The so-called workhorse of the light rail system in Los Angeles is finally getting a re-do. Extending from downtown Los Angeles to Long Beach, the Metro Blue Line will undergo $1.2 billion in much- needed repairs. As the county’s oldest light rail line and one of the busiest light rail lines in the United States, the overhaul will include replacing power stations, overhead power lines, tracks, rail cars and improvements to station platforms over six years.
Nearly $739 million is earmarked to purchase 78 new light rail vehicles plus $130 million to repair and upgrade 52 light rail cars now in service. Some of the work already has begun while other upgrades and improvements will begin at a later date. To improve reliability and performance, $82 million is being invested to replace all 20 traction power substations with 19 already completed. Overhead power lines (Overhead Catenary System) in downtown Los Angeles and Long Beach are being upgraded at a cost of nearly $13 million. Another $13 million is being spent to replace rail track in Long Beach that was degraded by moist sea air with completion expected in 2019.
Over the last seven years, the Los Angeles County Metropolitan Transportation Authority has invested $260 million to improve grade crossings, replace street lights and upgrade vehicle lights to improve safety, and the agency is in the midst of painting and replacing worn parts and fixtures at Blue Line stations, according to Metro Chief Executive Art Leahy.
“Next, patrons will see brand new trains and some refurbished rail cars,” Leahy said.
The Blue line, which runs parallel to the 110 Freeway, is the main light rail artery crossing north and south through the central part of Los Angeles County. The current investment solidifies the future of the rail line as more and more mass transit projects continue to be built and upgraded. The Blue Line, for example, stops at the Rosa Parks Station in Watts/Willowbrook and the Artesia Station in Compton, both of which are poised for much needed, upcoming improvements.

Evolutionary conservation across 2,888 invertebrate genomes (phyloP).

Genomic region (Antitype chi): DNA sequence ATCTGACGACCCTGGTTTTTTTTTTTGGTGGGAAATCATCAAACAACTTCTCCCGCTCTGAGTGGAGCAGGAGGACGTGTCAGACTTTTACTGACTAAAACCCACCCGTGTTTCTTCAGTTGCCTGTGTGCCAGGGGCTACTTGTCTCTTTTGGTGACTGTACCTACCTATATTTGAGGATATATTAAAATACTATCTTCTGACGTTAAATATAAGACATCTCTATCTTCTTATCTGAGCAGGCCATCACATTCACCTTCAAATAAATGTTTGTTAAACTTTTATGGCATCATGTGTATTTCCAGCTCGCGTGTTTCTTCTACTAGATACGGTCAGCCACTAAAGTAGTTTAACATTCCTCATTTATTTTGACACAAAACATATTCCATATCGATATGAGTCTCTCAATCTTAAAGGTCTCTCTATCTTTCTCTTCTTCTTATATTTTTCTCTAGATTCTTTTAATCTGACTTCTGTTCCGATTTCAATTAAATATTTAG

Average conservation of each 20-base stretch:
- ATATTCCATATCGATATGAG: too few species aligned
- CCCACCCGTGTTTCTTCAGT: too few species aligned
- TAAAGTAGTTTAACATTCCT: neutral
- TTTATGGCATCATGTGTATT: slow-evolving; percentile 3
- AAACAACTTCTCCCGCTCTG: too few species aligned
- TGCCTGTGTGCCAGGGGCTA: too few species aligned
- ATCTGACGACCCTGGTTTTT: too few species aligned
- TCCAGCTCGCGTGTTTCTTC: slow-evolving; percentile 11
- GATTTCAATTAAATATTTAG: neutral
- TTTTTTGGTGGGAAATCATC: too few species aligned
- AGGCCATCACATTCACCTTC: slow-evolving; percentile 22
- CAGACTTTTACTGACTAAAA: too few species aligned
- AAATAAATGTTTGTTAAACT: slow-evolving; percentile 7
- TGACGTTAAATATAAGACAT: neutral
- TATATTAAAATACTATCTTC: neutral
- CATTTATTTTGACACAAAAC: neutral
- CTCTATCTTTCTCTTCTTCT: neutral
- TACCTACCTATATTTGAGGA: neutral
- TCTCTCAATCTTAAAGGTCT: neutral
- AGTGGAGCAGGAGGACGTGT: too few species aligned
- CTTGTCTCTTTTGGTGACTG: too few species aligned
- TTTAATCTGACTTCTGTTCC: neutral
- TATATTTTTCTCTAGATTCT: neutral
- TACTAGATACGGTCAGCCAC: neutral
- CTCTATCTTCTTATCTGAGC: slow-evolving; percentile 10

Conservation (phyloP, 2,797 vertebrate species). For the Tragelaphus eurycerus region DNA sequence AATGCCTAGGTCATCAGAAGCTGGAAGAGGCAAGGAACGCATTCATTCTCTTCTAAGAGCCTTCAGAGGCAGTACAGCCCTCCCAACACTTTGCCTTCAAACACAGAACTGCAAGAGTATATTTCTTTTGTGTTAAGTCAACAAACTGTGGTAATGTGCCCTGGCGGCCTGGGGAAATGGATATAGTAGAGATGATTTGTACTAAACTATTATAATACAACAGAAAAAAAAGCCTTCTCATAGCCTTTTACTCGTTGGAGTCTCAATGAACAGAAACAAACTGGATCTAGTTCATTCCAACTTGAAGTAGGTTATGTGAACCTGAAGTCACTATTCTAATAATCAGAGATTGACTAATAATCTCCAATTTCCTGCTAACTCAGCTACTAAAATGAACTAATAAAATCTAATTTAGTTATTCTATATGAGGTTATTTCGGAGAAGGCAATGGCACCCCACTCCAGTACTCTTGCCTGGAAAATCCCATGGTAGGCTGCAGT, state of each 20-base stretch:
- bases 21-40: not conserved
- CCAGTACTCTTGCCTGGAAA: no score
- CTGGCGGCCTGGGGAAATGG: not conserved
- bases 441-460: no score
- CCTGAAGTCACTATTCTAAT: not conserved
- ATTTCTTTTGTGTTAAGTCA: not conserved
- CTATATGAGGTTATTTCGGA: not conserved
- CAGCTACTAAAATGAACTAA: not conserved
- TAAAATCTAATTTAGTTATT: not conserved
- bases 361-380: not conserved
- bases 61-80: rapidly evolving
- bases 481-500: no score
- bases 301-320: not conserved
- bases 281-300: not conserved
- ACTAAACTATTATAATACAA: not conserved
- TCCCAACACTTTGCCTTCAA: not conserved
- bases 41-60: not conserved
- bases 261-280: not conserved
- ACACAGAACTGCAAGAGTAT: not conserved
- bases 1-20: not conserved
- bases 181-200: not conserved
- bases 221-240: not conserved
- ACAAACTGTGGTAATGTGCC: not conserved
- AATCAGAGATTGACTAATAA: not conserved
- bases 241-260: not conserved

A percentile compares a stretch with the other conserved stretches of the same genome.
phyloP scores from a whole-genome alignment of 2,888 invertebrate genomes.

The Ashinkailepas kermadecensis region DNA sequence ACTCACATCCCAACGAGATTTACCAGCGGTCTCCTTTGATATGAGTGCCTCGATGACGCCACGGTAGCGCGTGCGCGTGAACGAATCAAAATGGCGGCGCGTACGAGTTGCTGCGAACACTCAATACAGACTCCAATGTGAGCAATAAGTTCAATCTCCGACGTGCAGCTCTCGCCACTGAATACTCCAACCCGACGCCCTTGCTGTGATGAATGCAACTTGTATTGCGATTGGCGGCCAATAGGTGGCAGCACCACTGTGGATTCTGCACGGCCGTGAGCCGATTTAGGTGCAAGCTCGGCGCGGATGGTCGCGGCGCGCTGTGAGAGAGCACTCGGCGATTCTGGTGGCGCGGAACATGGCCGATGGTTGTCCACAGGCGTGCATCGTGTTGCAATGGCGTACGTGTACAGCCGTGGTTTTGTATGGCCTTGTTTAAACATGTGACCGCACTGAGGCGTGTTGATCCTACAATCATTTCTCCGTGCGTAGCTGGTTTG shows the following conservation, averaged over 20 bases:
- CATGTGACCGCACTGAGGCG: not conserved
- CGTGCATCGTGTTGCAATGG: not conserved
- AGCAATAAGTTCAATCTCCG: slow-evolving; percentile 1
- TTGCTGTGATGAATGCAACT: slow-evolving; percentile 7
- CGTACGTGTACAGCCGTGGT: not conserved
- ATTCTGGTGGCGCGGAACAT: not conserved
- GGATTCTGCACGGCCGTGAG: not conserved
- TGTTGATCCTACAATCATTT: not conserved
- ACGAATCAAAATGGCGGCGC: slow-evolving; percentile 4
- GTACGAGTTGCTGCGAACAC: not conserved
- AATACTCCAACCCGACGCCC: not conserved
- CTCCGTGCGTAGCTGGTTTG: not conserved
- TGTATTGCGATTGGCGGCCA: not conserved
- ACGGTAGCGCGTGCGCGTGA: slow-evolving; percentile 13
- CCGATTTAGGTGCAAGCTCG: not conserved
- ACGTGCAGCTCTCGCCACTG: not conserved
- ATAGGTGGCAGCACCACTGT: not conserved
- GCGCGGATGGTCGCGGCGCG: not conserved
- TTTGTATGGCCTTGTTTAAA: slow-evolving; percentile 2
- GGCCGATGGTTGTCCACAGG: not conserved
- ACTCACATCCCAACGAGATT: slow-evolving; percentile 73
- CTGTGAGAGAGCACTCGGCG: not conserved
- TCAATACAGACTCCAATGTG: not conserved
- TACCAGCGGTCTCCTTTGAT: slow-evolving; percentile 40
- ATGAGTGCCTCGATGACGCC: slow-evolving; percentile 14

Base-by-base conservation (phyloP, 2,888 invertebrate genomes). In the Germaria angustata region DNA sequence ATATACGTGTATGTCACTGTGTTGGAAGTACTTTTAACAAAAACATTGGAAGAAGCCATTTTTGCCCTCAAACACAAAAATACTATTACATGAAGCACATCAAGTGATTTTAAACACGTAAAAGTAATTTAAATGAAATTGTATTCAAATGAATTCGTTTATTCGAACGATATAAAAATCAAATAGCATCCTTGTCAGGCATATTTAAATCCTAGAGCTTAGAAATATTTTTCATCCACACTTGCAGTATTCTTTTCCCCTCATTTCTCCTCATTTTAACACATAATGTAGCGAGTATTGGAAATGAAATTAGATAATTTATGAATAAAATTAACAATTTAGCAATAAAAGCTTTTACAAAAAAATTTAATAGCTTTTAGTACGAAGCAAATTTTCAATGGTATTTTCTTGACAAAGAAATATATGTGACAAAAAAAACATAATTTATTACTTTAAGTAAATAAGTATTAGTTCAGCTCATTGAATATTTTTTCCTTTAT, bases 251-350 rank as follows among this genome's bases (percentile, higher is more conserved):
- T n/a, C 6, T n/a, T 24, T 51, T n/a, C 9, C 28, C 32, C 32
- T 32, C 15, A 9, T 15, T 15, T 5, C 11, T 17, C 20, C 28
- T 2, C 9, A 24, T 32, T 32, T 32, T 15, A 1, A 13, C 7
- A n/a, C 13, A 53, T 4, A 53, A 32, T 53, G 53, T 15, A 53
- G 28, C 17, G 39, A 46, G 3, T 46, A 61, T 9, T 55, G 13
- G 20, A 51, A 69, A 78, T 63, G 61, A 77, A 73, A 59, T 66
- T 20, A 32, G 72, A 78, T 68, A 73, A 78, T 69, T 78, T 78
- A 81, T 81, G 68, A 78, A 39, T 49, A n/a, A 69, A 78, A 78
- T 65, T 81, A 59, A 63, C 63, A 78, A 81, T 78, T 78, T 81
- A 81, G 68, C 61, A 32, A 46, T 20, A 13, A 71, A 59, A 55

“This is the first investment of more than a billion dollars to the Blue Line. But much more work is needed,” said Los Angeles County Supervisor Mark Ridley-Thomas, a member of the Metro board, who noted that safety improvements on the Blue Line are a priority. “The Metro Blue Line proved to Southern California that public transit is clean, economical and convenient for everyone. Our transit system, exemplified by the Blue Line, connects people to job centers, businesses, restaurants, arts and culture. All of that brings growth…growth brought about by opportunity…opportunity made possible by connections.”
For more information on the Blue Line investments click here: thesource.metro.net